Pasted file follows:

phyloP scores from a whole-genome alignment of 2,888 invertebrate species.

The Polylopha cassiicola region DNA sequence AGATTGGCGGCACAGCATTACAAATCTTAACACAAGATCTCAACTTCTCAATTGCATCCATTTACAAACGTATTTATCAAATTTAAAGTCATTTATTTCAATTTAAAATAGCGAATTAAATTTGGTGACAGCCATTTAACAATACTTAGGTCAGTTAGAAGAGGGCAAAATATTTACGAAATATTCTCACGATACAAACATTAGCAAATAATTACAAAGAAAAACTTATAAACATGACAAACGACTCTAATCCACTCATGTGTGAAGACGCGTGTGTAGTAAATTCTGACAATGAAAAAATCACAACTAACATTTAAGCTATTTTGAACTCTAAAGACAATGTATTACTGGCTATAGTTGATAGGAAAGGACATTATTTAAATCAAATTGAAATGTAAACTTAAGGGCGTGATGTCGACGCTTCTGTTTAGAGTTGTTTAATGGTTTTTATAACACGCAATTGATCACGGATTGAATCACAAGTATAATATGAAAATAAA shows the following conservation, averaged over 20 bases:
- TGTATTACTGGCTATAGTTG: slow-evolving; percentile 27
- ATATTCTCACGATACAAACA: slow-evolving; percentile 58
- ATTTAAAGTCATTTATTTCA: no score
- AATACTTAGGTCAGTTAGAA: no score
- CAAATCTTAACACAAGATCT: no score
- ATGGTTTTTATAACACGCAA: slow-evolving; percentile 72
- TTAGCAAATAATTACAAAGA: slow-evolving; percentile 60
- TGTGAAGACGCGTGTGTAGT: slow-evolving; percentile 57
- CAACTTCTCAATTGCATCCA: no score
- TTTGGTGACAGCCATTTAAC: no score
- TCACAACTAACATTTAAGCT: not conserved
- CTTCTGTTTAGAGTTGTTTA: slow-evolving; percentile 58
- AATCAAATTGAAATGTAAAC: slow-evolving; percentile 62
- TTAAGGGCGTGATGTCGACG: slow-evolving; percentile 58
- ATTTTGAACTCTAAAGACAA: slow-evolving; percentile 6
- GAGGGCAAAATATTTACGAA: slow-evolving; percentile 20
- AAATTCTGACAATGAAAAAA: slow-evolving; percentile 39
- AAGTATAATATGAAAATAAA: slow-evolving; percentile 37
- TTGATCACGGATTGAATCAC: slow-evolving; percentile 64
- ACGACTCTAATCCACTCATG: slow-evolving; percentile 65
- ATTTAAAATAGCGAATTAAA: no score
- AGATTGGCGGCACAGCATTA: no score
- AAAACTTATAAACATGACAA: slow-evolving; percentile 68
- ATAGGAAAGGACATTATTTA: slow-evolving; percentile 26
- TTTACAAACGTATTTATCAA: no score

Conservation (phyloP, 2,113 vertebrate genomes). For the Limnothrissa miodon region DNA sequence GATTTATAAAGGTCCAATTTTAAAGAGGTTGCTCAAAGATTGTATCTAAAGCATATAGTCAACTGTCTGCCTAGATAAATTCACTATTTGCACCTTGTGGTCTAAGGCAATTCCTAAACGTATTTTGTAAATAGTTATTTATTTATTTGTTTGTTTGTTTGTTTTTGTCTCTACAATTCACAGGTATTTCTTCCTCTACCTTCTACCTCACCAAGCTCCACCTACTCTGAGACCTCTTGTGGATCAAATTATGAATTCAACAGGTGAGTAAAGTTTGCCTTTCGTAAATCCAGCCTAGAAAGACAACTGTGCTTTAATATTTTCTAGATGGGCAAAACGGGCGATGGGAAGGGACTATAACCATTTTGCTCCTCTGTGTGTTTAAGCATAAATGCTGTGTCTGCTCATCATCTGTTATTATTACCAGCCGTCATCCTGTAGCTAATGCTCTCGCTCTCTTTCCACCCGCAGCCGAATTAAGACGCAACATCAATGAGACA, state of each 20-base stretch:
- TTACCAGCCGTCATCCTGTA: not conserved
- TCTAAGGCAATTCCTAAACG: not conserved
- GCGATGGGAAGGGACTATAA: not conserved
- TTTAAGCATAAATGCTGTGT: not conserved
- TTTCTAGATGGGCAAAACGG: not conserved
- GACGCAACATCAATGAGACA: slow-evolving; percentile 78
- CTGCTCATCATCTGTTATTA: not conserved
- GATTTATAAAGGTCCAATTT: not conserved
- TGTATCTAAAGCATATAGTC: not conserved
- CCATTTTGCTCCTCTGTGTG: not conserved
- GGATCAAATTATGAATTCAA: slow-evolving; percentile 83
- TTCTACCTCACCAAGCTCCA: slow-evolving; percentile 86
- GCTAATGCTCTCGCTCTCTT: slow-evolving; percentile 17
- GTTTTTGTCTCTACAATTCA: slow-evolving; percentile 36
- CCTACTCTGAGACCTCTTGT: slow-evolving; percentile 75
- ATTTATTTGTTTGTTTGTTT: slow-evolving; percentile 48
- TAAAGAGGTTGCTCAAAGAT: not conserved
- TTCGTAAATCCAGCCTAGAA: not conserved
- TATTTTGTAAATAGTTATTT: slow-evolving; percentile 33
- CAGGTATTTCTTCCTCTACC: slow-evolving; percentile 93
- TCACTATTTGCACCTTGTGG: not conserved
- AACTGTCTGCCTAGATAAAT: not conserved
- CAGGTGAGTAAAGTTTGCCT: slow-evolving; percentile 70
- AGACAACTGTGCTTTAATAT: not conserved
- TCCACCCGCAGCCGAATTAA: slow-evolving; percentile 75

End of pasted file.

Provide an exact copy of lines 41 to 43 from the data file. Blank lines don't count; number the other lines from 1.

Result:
- GCTAATGCTCTCGCTCTCTT: slow-evolving; percentile 17
- GTTTTTGTCTCTACAATTCA: slow-evolving; percentile 36
- CCTACTCTGAGACCTCTTGT: slow-evolving; percentile 75